- Wholesale food vendor – a business engaged in the wholesale distribution of food, where food is received, shipped, stored, or prepared for distribution to a retailer, warehouse, distributor, or other destination
Tier 2 Edible Food Generators:
These entities are required to recover the maximum amount of edible food (that would otherwise be disposed of) starting January 1, 2024
- Restaurant with 250 or more seats, or a total facility size equal to or greater than 5,000 square feet
- Hotel with an on-site food facility and 200 or more rooms
- Health facility with an on-site food facility and 100 or more beds
- Large venue – a permanent venue facility that annually seats or serves an average of more than 2,000 individuals within the grounds of the facility per day of operation of the venue facility. A venue facility includes, but is not limited to, a public, nonprofit, or privately owned or operated stadium, amphitheater, arena, hall, amusement park, conference or civic center, zoo, aquarium, airport, racetrack, horse track, performing arts center, fairground, museum, theater, or other public attraction facility. A site under common ownership or control that includes more than one large venue that is contiguous with other large venues in the site, is a single large venue
- Large event – an event, including, but not limited to, a sporting event or a flea market, that charges an admission price, or is operated by a local agency, and serves an average of more than 2,000 individuals per day of operation of the event, at a location that includes, but is not limited to, a public, nonprofit, or privately owned park, parking lot, golf course, street system, or other open space when being used for an event
- A state agency with a cafeteria with 250 or more seats or a total cafeteria facility size equal to or greater than 5,000 square feet
- A local education agency with an on-site food facility
New Construction Waste Diversion:
CALGreen requires newly constructed buildings and demolition projects and additions and alterations to non-residential projects to recycle a minimum of 65% of the nonhazardous construction and demolition waste. Please see this table for general requirements for each type.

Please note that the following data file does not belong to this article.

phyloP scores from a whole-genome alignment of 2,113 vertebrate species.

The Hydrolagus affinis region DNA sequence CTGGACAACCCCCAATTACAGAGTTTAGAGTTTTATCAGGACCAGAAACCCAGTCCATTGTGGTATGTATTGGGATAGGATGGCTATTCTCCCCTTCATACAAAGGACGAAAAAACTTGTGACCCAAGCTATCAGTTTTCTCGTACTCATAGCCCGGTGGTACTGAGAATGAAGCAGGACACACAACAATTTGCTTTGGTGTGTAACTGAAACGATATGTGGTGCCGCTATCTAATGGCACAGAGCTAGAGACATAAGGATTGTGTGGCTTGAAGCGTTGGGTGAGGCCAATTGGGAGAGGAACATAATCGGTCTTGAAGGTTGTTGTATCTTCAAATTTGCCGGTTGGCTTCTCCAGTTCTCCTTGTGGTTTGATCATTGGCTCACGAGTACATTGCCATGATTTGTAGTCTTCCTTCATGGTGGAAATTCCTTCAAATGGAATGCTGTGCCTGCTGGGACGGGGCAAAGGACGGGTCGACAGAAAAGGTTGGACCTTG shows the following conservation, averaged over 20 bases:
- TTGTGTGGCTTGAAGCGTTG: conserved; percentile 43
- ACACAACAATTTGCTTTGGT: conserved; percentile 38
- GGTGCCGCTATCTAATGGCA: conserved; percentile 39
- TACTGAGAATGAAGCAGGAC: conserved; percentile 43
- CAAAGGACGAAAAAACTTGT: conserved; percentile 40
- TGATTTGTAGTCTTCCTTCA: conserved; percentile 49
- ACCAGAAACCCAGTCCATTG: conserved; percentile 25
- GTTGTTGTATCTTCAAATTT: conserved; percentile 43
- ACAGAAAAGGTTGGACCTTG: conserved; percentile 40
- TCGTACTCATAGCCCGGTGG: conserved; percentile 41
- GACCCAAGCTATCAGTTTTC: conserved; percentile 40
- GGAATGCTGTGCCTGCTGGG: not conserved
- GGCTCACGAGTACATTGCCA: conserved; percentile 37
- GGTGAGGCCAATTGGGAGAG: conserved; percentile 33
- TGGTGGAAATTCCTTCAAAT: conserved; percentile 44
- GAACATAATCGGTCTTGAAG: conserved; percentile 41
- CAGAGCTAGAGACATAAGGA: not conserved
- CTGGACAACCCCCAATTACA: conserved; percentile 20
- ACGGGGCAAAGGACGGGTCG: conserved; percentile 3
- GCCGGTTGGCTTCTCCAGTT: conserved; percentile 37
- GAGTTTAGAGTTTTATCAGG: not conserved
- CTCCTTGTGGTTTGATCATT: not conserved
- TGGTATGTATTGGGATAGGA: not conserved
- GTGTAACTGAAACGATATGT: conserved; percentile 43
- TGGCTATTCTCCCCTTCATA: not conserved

Methods of Compliance:
- Enforcing agencies can require contractors to develop and maintain a waste management plan and document diversion and disposal. OR
- Utilize a waste management company that can provide verifiable documentation that it meets 65% waste diversion. OR
- Use a waste stream reduction alternative:
- Non-residential new construction and residential high rise (4 stories or more) projects with a total disposal weight of ≤ 2 lbs/ft2 meets the 65% waste diversion requirement.
- Residential low rise (3 stories or less) with new construction disposal of ≤ 3.4 lbs/ft2 meets the 65% waste diversion requirement.
Space for Recycling by Occupants:
Newly constructed non-residential buildings, certain non-residential additions and multi-family housing with ≥ 5 units must provide readily accessible areas that serve the entire building and are identified for the depositing, storage, and collection of non-hazardous materials for recycling, including (at minimum) paper, corrugated cardboard, glass, plastics, and metals.
For more information on CALGreen’s waste diversion requirements, refer to the Building Department.
In its annual report to CalRecycle each jurisdiction must provide the number of C&D debris removal activities that complied with CALGreen’s minimum 65% C&D debris recovery rate requirement and the number of construction permits subject to the space for recycling requirement.
Soil Amendment, Compost and Mulch:
- Jurisdictions are already required to adopt the MWELO in its municipal code. It applies to:
- New construction projects with an aggregate landscape area equal to or greater than 500 square feet requiring a building or landscape permit, plan check or design review.
- Rehabilitated landscape projects with an aggregate landscape area equal to or greater than 2,500 square feet requiring a building or landscape permit, plan check, or design review.
- The regulations require jurisdictions to have a mechanism by which to enforce:
- The incorporation of soil amendments when planting.
- Use of compost for landscape installations with a minimum of four cubic yards per 1,000 square feet and a depth of six inches.
- Application of a minimum three-inch layer of mulch for planting areas.
Post-Consumer Organic Mulch Products:
- MWELO instructs covered landscape projects to use organic mulch materials made from recycled or post-consumer goods over inorganic materials or virgin forest products.
- The SB 1383 regulations require that jurisdictions enforce existing requirements regarding the preferential use of recycled and post-consumer organic mulch materials.
- In its annual report to CalRecycle, each jurisdiction must provide the number of landscaping projects subject to the MWELO.